Can Colts sack Peyton? The stats say no - NBC Sports

Can Colts sack Peyton? The stats say no
Revamped offensive line, downgraded Indy pass rush bode well for Denver QB
Getty Images
Peyton Manning was sacked four times when the Broncos played the Colts last season.
September 3, 2014, 11:30 am

When the Broncos traveled to Indianapolis last October, the Colts sacked Peyton Manning four times. That was quite a feat, given Manning may be the hardest quarterback to sack in NFL history.

That may seem like a bold claim, but Manning's career record has the evidence to support it. He has attempted over 8,400 times and been sacked 270 times, just 3.1 percent of the time. That is the best rate in NFL history, narrowly edging out Dan Marino.

Manning has never had as great a season as Marino's 1988, when he was sacked just six times despite attempting 606 passes. One thing Manning does have on his side, though, is remarkable consistency at avoiding sacks.

Raw rate is not the best measure of a quarterback's ability to avoid sacks. Quarterbacks are more likely to be sacked in certain situations, particularly third-and-long, and when facing opponents that get more sacks. Football Outsiders developed their Adjusted Sack Rate statistic to account for these fluctuations in base sack rate.

It came as no surprise the Broncos had the league's best Adjusted Sack Rate last year. 2013 was the eighth time in Manning's career his team allowed the fewest sacks in the league by ASR. Five more times his team finished second. Only twice in his fifteen seasons as a starting quarterback has his team ranked outside the top two in ASR, when the Colts ranked fifth in 2007 and seventh in 2001.

Those consistent results have occurred behind some pretty good offensive lines and some pretty bad ones. It seemed like Manning might be joining a bad Broncos line. In 2011, the Broncos posted the fourth-worst Adjusted Sack Rate in the league. We know, though, that sack rates tend to be consistent for quarterbacks when they change teams.

Further, quarterbacks on the same team sometimes have very different sack rates. That 2011 Broncos squad gave us an excellent example of this. Kyle Orton started the first five games and Tim Tebow played the rest of the season. With Orton at quarterback, Denver's Adjusted Sack Rate was a fine 5.3 percent. With Tebow in the lineup, the Broncos' Adjusted Sack Rate was an abysmal 11.2 percent. Was Manning joining a good pass-blocking unit, as the Orton numbers suggest, or a bad one, as the Tebow numbers suggest?

Different sack rates for teammates playing behind the same offensive line help explain how a quarterback so obviously immobile and unathletic (by NFL player standards) as Manning can consistently be sacked so little. A quarterback's sack rate seems to be the result of how he executes the plays that are called for him rather than a measure of the effectiveness of the blocking or how mobile he is.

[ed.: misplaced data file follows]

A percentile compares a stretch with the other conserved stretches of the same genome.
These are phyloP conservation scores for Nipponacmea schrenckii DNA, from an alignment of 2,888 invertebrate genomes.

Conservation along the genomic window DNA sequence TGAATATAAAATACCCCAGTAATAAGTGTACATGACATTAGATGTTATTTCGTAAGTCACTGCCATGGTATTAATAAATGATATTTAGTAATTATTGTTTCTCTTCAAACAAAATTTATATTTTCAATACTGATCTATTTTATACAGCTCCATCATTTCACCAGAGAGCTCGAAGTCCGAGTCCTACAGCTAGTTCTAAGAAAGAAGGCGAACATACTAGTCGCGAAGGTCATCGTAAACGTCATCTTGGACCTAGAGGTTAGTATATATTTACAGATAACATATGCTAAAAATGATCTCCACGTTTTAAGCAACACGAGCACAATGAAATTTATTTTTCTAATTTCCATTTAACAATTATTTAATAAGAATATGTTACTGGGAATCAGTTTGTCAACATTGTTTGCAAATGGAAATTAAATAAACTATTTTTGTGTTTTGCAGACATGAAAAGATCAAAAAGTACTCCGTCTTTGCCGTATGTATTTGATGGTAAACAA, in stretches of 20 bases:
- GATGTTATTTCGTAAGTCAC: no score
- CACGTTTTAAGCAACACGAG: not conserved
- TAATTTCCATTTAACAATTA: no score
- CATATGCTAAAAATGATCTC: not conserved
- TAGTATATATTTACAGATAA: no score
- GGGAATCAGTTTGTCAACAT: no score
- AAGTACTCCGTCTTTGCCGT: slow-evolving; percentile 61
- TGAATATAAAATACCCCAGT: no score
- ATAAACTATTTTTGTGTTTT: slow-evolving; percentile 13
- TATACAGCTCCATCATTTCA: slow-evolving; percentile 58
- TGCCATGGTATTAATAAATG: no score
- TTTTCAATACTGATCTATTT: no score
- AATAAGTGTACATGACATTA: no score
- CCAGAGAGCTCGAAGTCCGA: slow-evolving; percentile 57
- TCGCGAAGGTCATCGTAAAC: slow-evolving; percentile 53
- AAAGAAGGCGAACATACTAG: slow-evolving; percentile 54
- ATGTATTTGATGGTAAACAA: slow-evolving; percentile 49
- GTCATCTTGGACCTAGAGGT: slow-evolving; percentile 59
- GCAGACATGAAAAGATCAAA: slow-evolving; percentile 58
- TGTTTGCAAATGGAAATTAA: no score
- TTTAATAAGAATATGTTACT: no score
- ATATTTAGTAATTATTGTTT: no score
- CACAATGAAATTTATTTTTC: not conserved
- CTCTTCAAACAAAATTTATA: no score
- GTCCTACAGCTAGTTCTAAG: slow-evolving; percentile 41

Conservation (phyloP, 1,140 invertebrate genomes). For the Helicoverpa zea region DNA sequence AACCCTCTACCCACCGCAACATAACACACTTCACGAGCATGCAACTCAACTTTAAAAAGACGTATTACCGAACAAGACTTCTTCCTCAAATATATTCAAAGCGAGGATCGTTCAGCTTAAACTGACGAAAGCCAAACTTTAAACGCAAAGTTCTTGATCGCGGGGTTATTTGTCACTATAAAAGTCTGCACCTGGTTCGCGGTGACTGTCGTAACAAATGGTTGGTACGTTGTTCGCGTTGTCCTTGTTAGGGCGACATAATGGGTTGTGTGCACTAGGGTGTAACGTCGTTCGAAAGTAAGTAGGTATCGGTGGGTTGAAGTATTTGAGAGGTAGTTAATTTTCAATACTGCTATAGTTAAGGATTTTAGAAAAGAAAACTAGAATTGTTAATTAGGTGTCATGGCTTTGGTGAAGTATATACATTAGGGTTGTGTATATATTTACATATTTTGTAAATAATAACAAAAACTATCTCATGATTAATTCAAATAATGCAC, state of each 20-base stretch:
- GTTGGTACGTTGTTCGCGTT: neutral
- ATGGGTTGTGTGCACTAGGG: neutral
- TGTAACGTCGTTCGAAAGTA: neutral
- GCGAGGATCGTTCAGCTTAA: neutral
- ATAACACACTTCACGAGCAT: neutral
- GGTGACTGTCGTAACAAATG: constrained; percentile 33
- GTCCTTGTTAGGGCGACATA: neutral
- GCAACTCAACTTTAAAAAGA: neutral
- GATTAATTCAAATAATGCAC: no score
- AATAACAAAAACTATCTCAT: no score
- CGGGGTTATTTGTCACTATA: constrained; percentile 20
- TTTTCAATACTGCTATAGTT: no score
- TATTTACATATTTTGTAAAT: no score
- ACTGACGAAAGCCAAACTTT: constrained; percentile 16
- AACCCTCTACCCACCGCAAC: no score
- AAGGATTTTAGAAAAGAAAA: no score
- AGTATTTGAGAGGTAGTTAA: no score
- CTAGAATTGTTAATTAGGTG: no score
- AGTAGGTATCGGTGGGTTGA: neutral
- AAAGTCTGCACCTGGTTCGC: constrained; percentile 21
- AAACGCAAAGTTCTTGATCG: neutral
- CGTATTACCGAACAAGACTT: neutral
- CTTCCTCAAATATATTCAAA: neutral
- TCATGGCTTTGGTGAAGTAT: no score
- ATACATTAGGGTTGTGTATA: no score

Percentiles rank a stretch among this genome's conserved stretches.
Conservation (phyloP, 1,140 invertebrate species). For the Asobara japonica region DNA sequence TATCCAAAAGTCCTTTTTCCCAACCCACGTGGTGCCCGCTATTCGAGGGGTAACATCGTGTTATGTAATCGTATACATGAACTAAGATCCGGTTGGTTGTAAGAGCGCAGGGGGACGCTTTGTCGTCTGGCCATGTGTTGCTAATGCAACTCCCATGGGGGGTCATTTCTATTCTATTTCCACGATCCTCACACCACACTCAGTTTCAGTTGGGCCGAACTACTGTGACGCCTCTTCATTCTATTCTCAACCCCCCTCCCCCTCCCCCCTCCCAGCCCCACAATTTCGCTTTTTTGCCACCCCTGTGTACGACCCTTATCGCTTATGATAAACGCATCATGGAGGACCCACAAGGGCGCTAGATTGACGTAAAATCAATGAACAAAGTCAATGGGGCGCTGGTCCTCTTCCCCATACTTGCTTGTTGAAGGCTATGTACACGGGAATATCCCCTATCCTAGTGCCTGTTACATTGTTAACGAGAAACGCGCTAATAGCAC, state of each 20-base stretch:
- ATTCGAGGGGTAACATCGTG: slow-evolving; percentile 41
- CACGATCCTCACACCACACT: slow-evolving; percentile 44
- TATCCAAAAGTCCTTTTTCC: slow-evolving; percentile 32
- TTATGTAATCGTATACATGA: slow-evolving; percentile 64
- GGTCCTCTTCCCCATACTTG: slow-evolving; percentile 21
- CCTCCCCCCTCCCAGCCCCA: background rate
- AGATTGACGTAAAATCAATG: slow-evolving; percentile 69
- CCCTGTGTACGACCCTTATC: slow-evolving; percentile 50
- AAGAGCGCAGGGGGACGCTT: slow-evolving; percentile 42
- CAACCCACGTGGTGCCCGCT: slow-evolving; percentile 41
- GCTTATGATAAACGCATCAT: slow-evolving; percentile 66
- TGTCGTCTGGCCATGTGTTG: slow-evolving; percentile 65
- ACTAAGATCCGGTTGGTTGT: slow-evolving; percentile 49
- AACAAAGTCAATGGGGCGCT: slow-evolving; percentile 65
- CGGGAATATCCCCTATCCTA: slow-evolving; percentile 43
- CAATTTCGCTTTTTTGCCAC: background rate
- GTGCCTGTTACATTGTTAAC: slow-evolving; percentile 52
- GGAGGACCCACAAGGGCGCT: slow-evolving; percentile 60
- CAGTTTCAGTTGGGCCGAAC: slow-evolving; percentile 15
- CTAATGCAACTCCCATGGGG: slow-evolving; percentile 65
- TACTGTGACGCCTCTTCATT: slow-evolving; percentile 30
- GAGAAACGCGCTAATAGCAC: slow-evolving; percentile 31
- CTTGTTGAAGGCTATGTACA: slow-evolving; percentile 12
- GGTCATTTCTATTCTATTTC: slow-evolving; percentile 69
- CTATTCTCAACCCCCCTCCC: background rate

Being a mobile quarterback actually may hurt a quarterback's sack rate rather than help it. We can see this with lesser players like Terrelle Pryor, who posted a sack rate treble the less athletic Matt McGloin's on the 2013 Raiders, but also with fine quarterbacks like Aaron Rodgers or Ben Roethlisberger. Rodgers and Roethlisberger will try to, and sometimes succeed in, making a play Manning would not attempt.

Looking across the other sideline on Sunday night, that contrast between Manning on one hand and Rodgers and Roethlisberger on the other is instructive. Andrew Luck has been hit more the past two years than any other quarterback in the league. The Colts rightly want to protect him from that kind of damage, but not all of those hits were due to a porous Indianapolis offensive line. Like the Packers and Steelers, the Colts may eventually have to come to terms with the fact they have a fine quarterback who takes sacks at an average or above-average rate instead of a maestro of sack-avoidance like they used to have in Manning.

What It Means for Sunday Night
The Colts last year were the first team to sack Manning four times since the Atlanta Falcons did it in 2007. As hard as Peyton is to sack, the Colts would be unlikely to get to him four times even if everything was the same as it was last year.

Things are most emphatically not the same. First, the game is in Denver instead of Indianapolis and will be quiet instead of loud when the Broncos are on offense. Second, Robert Mathis was one of the best pass rushers in the league last year, and had two of those sacks of Manning. He will miss this game due to a suspension. The Colts have no other proven pass rusher on the roster. Mathis beat Chris Clark for his sacks. Clark was only playing left tackle because the Broncos lost Ryan Clady to a knee injury early in the season. Clady was one of the league's best left tackles before his injury, and he is back at his customary spot.

The combination of change of venue, less ferocious Indianapolis pass rush, and better protection could make this another game, like the six he had last year, where Manning does not get sacked even a single time.

Tom Gower has covered the NFL and its numbers as a writer for Football Outsiders since 2009. Follow him on twitter @ThomasGower



Slideshow

Channel Finder